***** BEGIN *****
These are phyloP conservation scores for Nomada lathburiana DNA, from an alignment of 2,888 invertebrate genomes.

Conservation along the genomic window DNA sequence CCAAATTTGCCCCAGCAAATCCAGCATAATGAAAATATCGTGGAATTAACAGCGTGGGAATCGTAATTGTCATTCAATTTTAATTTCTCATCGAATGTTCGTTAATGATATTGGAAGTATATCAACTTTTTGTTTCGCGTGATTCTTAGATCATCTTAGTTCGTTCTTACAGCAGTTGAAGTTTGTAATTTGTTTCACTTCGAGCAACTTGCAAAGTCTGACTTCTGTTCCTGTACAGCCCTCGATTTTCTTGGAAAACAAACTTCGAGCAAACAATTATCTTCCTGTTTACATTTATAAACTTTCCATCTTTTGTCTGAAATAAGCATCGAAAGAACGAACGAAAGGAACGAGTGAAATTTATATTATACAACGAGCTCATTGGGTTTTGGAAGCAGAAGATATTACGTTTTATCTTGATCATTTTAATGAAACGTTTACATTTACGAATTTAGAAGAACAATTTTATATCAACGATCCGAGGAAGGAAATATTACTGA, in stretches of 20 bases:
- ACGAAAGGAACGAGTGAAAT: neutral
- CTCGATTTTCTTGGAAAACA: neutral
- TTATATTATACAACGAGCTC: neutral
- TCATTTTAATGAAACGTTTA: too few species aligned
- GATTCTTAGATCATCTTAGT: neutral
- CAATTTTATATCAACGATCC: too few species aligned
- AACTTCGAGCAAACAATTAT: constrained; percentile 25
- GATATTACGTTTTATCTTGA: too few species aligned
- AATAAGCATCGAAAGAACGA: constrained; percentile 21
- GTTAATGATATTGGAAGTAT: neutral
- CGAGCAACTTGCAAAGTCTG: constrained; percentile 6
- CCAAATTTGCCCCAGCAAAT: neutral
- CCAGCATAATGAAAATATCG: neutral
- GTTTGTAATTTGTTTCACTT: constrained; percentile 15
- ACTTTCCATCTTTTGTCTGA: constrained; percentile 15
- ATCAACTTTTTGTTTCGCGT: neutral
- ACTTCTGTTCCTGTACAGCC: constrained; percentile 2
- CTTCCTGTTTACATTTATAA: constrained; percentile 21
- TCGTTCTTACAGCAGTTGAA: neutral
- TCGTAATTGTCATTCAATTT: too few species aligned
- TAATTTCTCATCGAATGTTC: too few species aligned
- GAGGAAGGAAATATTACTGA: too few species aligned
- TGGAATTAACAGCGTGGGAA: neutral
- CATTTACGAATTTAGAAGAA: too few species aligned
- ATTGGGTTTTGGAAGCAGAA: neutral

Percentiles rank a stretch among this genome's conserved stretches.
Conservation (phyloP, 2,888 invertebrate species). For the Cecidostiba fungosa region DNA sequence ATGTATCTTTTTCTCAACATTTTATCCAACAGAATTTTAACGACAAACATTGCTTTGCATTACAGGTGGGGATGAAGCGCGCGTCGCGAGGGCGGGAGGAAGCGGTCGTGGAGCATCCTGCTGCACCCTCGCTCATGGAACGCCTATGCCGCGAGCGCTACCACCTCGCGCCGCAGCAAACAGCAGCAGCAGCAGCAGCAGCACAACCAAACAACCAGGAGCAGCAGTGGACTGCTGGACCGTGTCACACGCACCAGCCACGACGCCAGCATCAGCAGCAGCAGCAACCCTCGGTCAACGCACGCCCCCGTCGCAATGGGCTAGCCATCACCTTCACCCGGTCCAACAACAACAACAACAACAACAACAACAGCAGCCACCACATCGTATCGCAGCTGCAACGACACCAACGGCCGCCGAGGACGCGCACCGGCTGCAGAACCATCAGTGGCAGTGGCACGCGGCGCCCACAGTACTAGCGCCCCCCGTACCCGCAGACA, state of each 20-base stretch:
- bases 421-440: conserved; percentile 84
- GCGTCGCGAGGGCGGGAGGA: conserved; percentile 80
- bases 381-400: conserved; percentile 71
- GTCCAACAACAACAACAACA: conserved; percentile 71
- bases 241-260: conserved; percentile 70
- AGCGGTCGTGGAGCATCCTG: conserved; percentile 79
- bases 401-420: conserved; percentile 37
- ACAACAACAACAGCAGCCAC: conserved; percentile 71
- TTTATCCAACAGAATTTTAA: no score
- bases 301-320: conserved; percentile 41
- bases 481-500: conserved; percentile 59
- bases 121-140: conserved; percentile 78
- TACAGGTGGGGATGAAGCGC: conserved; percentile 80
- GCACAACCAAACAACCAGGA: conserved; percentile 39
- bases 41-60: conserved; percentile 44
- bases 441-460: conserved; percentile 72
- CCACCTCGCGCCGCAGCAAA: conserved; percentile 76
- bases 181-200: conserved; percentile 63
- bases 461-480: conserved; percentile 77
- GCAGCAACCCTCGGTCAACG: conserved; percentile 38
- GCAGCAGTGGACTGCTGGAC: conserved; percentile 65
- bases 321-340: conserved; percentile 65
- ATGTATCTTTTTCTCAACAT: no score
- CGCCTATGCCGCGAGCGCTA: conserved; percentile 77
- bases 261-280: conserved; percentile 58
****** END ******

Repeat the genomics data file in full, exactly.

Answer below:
These are phyloP conservation scores for Nomada lathburiana DNA, from an alignment of 2,888 invertebrate genomes.

Conservation along the genomic window DNA sequence CCAAATTTGCCCCAGCAAATCCAGCATAATGAAAATATCGTGGAATTAACAGCGTGGGAATCGTAATTGTCATTCAATTTTAATTTCTCATCGAATGTTCGTTAATGATATTGGAAGTATATCAACTTTTTGTTTCGCGTGATTCTTAGATCATCTTAGTTCGTTCTTACAGCAGTTGAAGTTTGTAATTTGTTTCACTTCGAGCAACTTGCAAAGTCTGACTTCTGTTCCTGTACAGCCCTCGATTTTCTTGGAAAACAAACTTCGAGCAAACAATTATCTTCCTGTTTACATTTATAAACTTTCCATCTTTTGTCTGAAATAAGCATCGAAAGAACGAACGAAAGGAACGAGTGAAATTTATATTATACAACGAGCTCATTGGGTTTTGGAAGCAGAAGATATTACGTTTTATCTTGATCATTTTAATGAAACGTTTACATTTACGAATTTAGAAGAACAATTTTATATCAACGATCCGAGGAAGGAAATATTACTGA, in stretches of 20 bases:
- ACGAAAGGAACGAGTGAAAT: neutral
- CTCGATTTTCTTGGAAAACA: neutral
- TTATATTATACAACGAGCTC: neutral
- TCATTTTAATGAAACGTTTA: too few species aligned
- GATTCTTAGATCATCTTAGT: neutral
- CAATTTTATATCAACGATCC: too few species aligned
- AACTTCGAGCAAACAATTAT: constrained; percentile 25
- GATATTACGTTTTATCTTGA: too few species aligned
- AATAAGCATCGAAAGAACGA: constrained; percentile 21
- GTTAATGATATTGGAAGTAT: neutral
- CGAGCAACTTGCAAAGTCTG: constrained; percentile 6
- CCAAATTTGCCCCAGCAAAT: neutral
- CCAGCATAATGAAAATATCG: neutral
- GTTTGTAATTTGTTTCACTT: constrained; percentile 15
- ACTTTCCATCTTTTGTCTGA: constrained; percentile 15
- ATCAACTTTTTGTTTCGCGT: neutral
- ACTTCTGTTCCTGTACAGCC: constrained; percentile 2
- CTTCCTGTTTACATTTATAA: constrained; percentile 21
- TCGTTCTTACAGCAGTTGAA: neutral
- TCGTAATTGTCATTCAATTT: too few species aligned
- TAATTTCTCATCGAATGTTC: too few species aligned
- GAGGAAGGAAATATTACTGA: too few species aligned
- TGGAATTAACAGCGTGGGAA: neutral
- CATTTACGAATTTAGAAGAA: too few species aligned
- ATTGGGTTTTGGAAGCAGAA: neutral

Percentiles rank a stretch among this genome's conserved stretches.
Conservation (phyloP, 2,888 invertebrate species). For the Cecidostiba fungosa region DNA sequence ATGTATCTTTTTCTCAACATTTTATCCAACAGAATTTTAACGACAAACATTGCTTTGCATTACAGGTGGGGATGAAGCGCGCGTCGCGAGGGCGGGAGGAAGCGGTCGTGGAGCATCCTGCTGCACCCTCGCTCATGGAACGCCTATGCCGCGAGCGCTACCACCTCGCGCCGCAGCAAACAGCAGCAGCAGCAGCAGCAGCACAACCAAACAACCAGGAGCAGCAGTGGACTGCTGGACCGTGTCACACGCACCAGCCACGACGCCAGCATCAGCAGCAGCAGCAACCCTCGGTCAACGCACGCCCCCGTCGCAATGGGCTAGCCATCACCTTCACCCGGTCCAACAACAACAACAACAACAACAACAACAGCAGCCACCACATCGTATCGCAGCTGCAACGACACCAACGGCCGCCGAGGACGCGCACCGGCTGCAGAACCATCAGTGGCAGTGGCACGCGGCGCCCACAGTACTAGCGCCCCCCGTACCCGCAGACA, state of each 20-base stretch:
- bases 421-440: conserved; percentile 84
- GCGTCGCGAGGGCGGGAGGA: conserved; percentile 80
- bases 381-400: conserved; percentile 71
- GTCCAACAACAACAACAACA: conserved; percentile 71
- bases 241-260: conserved; percentile 70
- AGCGGTCGTGGAGCATCCTG: conserved; percentile 79
- bases 401-420: conserved; percentile 37
- ACAACAACAACAGCAGCCAC: conserved; percentile 71
- TTTATCCAACAGAATTTTAA: no score
- bases 301-320: conserved; percentile 41
- bases 481-500: conserved; percentile 59
- bases 121-140: conserved; percentile 78
- TACAGGTGGGGATGAAGCGC: conserved; percentile 80
- GCACAACCAAACAACCAGGA: conserved; percentile 39
- bases 41-60: conserved; percentile 44
- bases 441-460: conserved; percentile 72
- CCACCTCGCGCCGCAGCAAA: conserved; percentile 76
- bases 181-200: conserved; percentile 63
- bases 461-480: conserved; percentile 77
- GCAGCAACCCTCGGTCAACG: conserved; percentile 38
- GCAGCAGTGGACTGCTGGAC: conserved; percentile 65
- bases 321-340: conserved; percentile 65
- ATGTATCTTTTTCTCAACAT: no score
- CGCCTATGCCGCGAGCGCTA: conserved; percentile 77
- bases 261-280: conserved; percentile 58